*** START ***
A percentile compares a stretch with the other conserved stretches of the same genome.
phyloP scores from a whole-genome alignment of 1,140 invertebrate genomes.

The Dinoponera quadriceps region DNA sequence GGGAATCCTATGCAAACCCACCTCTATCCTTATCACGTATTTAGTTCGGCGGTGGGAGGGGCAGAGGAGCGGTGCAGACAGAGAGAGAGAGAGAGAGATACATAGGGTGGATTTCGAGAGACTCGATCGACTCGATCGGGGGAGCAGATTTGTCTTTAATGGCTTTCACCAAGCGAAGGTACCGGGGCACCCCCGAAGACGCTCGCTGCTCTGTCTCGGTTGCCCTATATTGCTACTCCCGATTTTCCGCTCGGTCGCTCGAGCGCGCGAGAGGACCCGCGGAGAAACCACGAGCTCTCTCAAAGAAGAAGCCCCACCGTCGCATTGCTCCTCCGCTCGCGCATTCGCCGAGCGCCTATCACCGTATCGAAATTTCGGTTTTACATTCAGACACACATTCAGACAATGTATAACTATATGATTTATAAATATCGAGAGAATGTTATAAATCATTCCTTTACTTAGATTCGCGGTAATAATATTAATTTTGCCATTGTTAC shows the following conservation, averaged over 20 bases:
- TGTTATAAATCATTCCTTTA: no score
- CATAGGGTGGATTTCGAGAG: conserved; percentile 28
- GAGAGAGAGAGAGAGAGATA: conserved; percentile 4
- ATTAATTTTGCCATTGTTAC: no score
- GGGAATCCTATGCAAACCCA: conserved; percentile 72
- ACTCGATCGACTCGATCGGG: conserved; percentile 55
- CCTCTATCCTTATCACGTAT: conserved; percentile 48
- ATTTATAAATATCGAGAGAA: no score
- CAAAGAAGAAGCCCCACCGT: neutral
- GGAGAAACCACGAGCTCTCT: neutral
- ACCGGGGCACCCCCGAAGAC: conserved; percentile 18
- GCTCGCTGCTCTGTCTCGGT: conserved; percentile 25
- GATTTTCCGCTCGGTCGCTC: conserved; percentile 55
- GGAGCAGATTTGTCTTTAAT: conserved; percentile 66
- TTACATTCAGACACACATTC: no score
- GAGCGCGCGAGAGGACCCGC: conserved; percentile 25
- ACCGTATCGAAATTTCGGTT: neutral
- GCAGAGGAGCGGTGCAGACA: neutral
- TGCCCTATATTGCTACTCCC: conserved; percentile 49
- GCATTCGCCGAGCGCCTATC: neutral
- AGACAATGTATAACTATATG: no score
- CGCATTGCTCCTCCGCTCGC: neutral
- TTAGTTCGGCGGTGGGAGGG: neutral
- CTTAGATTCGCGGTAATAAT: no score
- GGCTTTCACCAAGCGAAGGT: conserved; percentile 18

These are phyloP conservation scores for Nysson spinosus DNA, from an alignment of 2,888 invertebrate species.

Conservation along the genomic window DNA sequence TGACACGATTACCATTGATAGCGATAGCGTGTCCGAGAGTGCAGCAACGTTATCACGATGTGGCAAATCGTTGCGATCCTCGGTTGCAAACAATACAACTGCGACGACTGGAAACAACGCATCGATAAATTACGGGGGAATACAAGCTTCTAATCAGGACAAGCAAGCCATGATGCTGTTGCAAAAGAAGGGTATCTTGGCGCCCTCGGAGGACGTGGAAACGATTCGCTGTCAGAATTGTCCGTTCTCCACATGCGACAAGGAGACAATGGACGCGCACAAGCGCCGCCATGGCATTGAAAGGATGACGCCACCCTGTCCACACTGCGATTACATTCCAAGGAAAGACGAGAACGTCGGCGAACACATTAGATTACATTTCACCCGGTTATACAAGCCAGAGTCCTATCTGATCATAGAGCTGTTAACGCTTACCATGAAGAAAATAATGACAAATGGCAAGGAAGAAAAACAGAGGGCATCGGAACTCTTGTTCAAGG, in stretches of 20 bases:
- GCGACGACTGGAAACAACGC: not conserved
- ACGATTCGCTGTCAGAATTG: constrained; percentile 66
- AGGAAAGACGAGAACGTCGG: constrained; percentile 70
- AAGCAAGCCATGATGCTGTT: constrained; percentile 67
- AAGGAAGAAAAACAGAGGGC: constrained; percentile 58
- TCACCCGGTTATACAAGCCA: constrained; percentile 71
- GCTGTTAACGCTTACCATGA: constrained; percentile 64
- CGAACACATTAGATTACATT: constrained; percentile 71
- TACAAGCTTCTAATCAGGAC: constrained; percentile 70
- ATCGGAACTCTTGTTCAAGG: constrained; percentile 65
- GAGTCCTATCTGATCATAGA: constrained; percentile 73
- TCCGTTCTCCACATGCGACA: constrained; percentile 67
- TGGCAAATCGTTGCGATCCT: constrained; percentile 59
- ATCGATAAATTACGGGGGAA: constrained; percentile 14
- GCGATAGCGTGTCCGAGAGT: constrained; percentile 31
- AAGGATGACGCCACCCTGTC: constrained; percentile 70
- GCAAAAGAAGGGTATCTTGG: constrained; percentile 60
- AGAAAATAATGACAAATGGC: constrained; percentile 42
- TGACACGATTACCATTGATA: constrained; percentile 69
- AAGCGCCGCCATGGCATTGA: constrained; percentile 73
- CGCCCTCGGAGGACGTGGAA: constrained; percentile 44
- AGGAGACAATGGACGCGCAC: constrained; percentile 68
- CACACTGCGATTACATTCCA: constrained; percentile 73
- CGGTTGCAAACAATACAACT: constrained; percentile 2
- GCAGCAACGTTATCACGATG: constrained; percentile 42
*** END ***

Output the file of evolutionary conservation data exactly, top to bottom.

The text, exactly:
A percentile compares a stretch with the other conserved stretches of the same genome.
phyloP scores from a whole-genome alignment of 1,140 invertebrate genomes.

The Dinoponera quadriceps region DNA sequence GGGAATCCTATGCAAACCCACCTCTATCCTTATCACGTATTTAGTTCGGCGGTGGGAGGGGCAGAGGAGCGGTGCAGACAGAGAGAGAGAGAGAGAGATACATAGGGTGGATTTCGAGAGACTCGATCGACTCGATCGGGGGAGCAGATTTGTCTTTAATGGCTTTCACCAAGCGAAGGTACCGGGGCACCCCCGAAGACGCTCGCTGCTCTGTCTCGGTTGCCCTATATTGCTACTCCCGATTTTCCGCTCGGTCGCTCGAGCGCGCGAGAGGACCCGCGGAGAAACCACGAGCTCTCTCAAAGAAGAAGCCCCACCGTCGCATTGCTCCTCCGCTCGCGCATTCGCCGAGCGCCTATCACCGTATCGAAATTTCGGTTTTACATTCAGACACACATTCAGACAATGTATAACTATATGATTTATAAATATCGAGAGAATGTTATAAATCATTCCTTTACTTAGATTCGCGGTAATAATATTAATTTTGCCATTGTTAC shows the following conservation, averaged over 20 bases:
- TGTTATAAATCATTCCTTTA: no score
- CATAGGGTGGATTTCGAGAG: conserved; percentile 28
- GAGAGAGAGAGAGAGAGATA: conserved; percentile 4
- ATTAATTTTGCCATTGTTAC: no score
- GGGAATCCTATGCAAACCCA: conserved; percentile 72
- ACTCGATCGACTCGATCGGG: conserved; percentile 55
- CCTCTATCCTTATCACGTAT: conserved; percentile 48
- ATTTATAAATATCGAGAGAA: no score
- CAAAGAAGAAGCCCCACCGT: neutral
- GGAGAAACCACGAGCTCTCT: neutral
- ACCGGGGCACCCCCGAAGAC: conserved; percentile 18
- GCTCGCTGCTCTGTCTCGGT: conserved; percentile 25
- GATTTTCCGCTCGGTCGCTC: conserved; percentile 55
- GGAGCAGATTTGTCTTTAAT: conserved; percentile 66
- TTACATTCAGACACACATTC: no score
- GAGCGCGCGAGAGGACCCGC: conserved; percentile 25
- ACCGTATCGAAATTTCGGTT: neutral
- GCAGAGGAGCGGTGCAGACA: neutral
- TGCCCTATATTGCTACTCCC: conserved; percentile 49
- GCATTCGCCGAGCGCCTATC: neutral
- AGACAATGTATAACTATATG: no score
- CGCATTGCTCCTCCGCTCGC: neutral
- TTAGTTCGGCGGTGGGAGGG: neutral
- CTTAGATTCGCGGTAATAAT: no score
- GGCTTTCACCAAGCGAAGGT: conserved; percentile 18

These are phyloP conservation scores for Nysson spinosus DNA, from an alignment of 2,888 invertebrate species.

Conservation along the genomic window DNA sequence TGACACGATTACCATTGATAGCGATAGCGTGTCCGAGAGTGCAGCAACGTTATCACGATGTGGCAAATCGTTGCGATCCTCGGTTGCAAACAATACAACTGCGACGACTGGAAACAACGCATCGATAAATTACGGGGGAATACAAGCTTCTAATCAGGACAAGCAAGCCATGATGCTGTTGCAAAAGAAGGGTATCTTGGCGCCCTCGGAGGACGTGGAAACGATTCGCTGTCAGAATTGTCCGTTCTCCACATGCGACAAGGAGACAATGGACGCGCACAAGCGCCGCCATGGCATTGAAAGGATGACGCCACCCTGTCCACACTGCGATTACATTCCAAGGAAAGACGAGAACGTCGGCGAACACATTAGATTACATTTCACCCGGTTATACAAGCCAGAGTCCTATCTGATCATAGAGCTGTTAACGCTTACCATGAAGAAAATAATGACAAATGGCAAGGAAGAAAAACAGAGGGCATCGGAACTCTTGTTCAAGG, in stretches of 20 bases:
- GCGACGACTGGAAACAACGC: not conserved
- ACGATTCGCTGTCAGAATTG: constrained; percentile 66
- AGGAAAGACGAGAACGTCGG: constrained; percentile 70
- AAGCAAGCCATGATGCTGTT: constrained; percentile 67
- AAGGAAGAAAAACAGAGGGC: constrained; percentile 58
- TCACCCGGTTATACAAGCCA: constrained; percentile 71
- GCTGTTAACGCTTACCATGA: constrained; percentile 64
- CGAACACATTAGATTACATT: constrained; percentile 71
- TACAAGCTTCTAATCAGGAC: constrained; percentile 70
- ATCGGAACTCTTGTTCAAGG: constrained; percentile 65
- GAGTCCTATCTGATCATAGA: constrained; percentile 73
- TCCGTTCTCCACATGCGACA: constrained; percentile 67
- TGGCAAATCGTTGCGATCCT: constrained; percentile 59
- ATCGATAAATTACGGGGGAA: constrained; percentile 14
- GCGATAGCGTGTCCGAGAGT: constrained; percentile 31
- AAGGATGACGCCACCCTGTC: constrained; percentile 70
- GCAAAAGAAGGGTATCTTGG: constrained; percentile 60
- AGAAAATAATGACAAATGGC: constrained; percentile 42
- TGACACGATTACCATTGATA: constrained; percentile 69
- AAGCGCCGCCATGGCATTGA: constrained; percentile 73
- CGCCCTCGGAGGACGTGGAA: constrained; percentile 44
- AGGAGACAATGGACGCGCAC: constrained; percentile 68
- CACACTGCGATTACATTCCA: constrained; percentile 73
- CGGTTGCAAACAATACAACT: constrained; percentile 2
- GCAGCAACGTTATCACGATG: constrained; percentile 42